Sunrise 2004 Install detail
Josie Cavallaro, Lisa Kelly and I shared a studio at 16 Pidcock Camperdown for about five years. Marrickville Council runs Chrissie Cotter Gallery just down the road, with a Bowling club, and a tennis centre. We decided to do a show together. My work, The doctor is in, was playing with all sorts of ideas.
This portion contains a collection of pink materials, offset by a flouro flag (kindly donated by Josie) draped off a plinth. On the plinth were small offerings, sweet honeysuckle, some food and a candle. The bright blue table was found and I painted it. It had been used for years as a palette and was hugely bumpy. It is a painting. These found Australian coins had rusted in a jar, and formed a centerpiece. I keep coming back to money over the years. The inference of transactions. Symbolising exchange, wealth and my desire for money. That one and two cent pieces were discontinued (I still find this radical), and nowadays people will step over a 5c coin on the street (some people).
Money on the table: gambling? voodoo? bribes? illegal activity? I have a well cultivated reaction to money. From the thousands of images I have seen of greenback-filled suitcases to my personal desire for enough money to live on, money is a huge part of our society. I dream of cash, literally. Wads of it. When I was little I would take money and steal. I'd throw the money on the ground and pretend to find it. Who doesn't love finding money?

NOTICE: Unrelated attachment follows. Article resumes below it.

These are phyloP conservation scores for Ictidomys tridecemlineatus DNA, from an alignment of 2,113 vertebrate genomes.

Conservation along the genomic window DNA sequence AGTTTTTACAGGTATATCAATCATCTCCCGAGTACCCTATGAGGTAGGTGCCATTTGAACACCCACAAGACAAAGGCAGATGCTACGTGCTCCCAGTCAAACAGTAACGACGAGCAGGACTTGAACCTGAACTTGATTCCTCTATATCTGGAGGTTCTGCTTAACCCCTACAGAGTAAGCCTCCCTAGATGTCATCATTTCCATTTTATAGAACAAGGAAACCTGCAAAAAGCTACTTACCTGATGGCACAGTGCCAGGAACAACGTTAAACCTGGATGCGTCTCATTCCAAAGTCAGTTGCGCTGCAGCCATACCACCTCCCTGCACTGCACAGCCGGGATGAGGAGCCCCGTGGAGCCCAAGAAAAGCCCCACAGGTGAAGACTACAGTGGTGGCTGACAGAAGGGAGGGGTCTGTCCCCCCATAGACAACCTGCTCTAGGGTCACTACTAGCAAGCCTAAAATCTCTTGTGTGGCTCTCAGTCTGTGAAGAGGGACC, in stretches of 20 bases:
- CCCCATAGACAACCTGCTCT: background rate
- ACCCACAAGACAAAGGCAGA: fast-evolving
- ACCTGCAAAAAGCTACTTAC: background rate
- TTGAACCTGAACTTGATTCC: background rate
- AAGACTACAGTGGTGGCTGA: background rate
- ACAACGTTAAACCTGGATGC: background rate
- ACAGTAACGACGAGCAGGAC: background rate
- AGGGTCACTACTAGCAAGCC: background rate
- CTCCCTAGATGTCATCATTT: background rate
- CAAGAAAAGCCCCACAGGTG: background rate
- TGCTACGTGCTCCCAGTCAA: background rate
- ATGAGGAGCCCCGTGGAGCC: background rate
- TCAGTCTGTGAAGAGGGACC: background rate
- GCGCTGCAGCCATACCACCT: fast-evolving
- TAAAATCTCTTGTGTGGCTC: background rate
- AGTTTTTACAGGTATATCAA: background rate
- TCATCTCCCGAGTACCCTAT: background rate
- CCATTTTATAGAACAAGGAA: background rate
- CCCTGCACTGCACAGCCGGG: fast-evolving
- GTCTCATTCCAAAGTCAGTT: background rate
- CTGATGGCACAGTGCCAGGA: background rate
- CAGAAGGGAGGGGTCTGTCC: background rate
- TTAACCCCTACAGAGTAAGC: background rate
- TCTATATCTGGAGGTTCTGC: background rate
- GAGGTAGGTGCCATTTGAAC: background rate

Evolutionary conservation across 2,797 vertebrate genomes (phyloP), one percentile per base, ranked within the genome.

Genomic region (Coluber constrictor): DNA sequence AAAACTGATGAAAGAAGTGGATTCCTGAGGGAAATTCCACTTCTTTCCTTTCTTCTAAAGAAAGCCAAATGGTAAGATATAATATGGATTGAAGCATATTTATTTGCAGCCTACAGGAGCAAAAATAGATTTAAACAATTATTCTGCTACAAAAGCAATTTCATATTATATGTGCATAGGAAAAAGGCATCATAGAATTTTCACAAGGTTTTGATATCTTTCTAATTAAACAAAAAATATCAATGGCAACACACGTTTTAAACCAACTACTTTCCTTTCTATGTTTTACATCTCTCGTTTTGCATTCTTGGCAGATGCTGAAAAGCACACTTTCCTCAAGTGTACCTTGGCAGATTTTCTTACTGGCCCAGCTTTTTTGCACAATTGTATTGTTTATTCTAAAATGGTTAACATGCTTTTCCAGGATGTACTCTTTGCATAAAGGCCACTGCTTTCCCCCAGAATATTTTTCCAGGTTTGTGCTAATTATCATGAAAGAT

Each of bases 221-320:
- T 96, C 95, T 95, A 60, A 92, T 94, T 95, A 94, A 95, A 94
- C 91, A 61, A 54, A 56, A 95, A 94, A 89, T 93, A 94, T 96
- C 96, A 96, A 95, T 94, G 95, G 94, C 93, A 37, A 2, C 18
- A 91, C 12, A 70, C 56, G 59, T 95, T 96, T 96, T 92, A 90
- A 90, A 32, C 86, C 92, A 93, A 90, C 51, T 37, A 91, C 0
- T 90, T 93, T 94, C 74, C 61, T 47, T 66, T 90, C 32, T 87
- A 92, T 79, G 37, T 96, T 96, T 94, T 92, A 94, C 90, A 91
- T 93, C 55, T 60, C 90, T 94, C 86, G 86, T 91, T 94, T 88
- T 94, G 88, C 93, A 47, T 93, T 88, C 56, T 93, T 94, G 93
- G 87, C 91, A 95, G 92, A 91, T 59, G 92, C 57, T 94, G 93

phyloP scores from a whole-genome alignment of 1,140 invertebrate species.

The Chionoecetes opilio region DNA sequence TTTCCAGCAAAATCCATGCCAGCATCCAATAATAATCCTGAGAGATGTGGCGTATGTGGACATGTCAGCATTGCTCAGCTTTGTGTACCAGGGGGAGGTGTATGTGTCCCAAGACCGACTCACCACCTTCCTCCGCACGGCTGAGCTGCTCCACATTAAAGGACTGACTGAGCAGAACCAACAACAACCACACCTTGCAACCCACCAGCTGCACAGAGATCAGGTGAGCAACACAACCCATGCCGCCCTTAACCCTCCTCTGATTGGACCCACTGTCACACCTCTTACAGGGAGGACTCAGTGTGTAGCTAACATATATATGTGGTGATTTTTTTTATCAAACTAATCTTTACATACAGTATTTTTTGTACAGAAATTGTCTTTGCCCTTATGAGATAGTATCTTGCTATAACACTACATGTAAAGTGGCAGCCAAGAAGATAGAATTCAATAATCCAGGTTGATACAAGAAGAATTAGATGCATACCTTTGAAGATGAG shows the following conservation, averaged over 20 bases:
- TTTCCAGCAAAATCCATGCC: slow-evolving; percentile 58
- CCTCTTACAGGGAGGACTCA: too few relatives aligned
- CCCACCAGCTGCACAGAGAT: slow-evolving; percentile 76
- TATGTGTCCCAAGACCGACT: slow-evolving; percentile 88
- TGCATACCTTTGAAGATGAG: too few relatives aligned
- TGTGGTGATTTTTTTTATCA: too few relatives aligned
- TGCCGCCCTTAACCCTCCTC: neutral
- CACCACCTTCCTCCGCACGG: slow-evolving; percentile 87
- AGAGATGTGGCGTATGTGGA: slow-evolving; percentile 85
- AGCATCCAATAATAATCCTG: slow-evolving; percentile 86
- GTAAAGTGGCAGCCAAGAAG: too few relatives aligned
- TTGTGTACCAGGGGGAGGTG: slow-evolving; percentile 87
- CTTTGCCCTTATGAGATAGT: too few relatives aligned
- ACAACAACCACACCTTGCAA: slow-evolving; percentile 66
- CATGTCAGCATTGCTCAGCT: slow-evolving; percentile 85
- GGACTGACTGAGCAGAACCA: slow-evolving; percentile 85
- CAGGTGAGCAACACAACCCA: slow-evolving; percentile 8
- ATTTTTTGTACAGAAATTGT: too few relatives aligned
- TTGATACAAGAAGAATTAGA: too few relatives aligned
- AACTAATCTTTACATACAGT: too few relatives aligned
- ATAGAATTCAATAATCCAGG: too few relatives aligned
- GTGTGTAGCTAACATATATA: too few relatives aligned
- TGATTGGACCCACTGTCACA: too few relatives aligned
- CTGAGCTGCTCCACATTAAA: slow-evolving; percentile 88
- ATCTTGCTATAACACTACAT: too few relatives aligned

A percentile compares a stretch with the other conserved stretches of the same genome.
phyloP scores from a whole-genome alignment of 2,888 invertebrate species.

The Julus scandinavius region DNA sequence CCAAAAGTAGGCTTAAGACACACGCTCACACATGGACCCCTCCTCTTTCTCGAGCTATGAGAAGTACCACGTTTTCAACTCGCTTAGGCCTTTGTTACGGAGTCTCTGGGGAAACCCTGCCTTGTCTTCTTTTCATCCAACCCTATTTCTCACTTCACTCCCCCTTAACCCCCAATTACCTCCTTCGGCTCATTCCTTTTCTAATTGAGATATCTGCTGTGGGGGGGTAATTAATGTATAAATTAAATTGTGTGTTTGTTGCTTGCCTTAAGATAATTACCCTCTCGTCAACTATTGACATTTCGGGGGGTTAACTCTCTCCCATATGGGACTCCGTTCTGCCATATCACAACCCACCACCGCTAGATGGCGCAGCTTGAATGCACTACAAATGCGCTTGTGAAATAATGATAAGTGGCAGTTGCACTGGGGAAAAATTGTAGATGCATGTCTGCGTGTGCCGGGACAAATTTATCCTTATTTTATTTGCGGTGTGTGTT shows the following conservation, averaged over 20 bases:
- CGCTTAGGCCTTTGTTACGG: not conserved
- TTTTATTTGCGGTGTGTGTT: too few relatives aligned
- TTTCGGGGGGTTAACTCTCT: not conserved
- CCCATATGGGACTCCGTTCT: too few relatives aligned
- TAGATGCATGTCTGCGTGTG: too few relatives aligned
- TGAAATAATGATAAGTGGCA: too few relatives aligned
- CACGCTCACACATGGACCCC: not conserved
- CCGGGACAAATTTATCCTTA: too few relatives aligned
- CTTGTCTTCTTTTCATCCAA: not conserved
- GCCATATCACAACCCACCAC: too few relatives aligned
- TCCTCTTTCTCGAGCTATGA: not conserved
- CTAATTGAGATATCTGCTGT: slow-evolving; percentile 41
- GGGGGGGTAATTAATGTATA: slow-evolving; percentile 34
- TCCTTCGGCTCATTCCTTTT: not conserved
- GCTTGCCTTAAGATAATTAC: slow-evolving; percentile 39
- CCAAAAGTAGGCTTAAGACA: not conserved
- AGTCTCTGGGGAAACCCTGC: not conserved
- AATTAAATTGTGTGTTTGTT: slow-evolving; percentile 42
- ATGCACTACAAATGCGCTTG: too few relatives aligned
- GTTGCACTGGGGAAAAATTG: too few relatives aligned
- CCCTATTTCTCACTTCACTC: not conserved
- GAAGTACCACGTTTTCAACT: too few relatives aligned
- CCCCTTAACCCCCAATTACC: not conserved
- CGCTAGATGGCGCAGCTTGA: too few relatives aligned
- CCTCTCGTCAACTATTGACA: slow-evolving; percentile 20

Capitalism. What a loaded gun, the temptation for money. What we'd do for money. As a kid, I used to hang out after school asking for bus fare money from strangers. I am not proud of this, but it was something I did to get money for sweets. One man turned out his pockets and he had only 35cents and a little charm. He held it out to me in his palm, offering it all to me, and I was shocked, he had so little and he was willing to give it to me. I turned it down and felt so ashamed.
I was in Paris in 2000, waiting in a queue outside a gallery. It was freezing cold, and the wait was long. A homeless fellow was gleaning money from the crowd, and when he got to us, we gave him some cash and he flipped out and threw the cash onto the street and yelled incomprehensibly and stormed off. We gathered the money and left it on the ledge for him, it was like 100 Franks. His action was so unexpected. He humiliated us.
The doctor is in refers to the psychiatrist's office. I was sent to analysts/psych since I was about eight years old. I have always loved them. A formal exchange where you have someone to talk to who doesn't judge you, and who can illuminate your ways of thinking about things and coping with emotion.
Thursday, January 1, 2004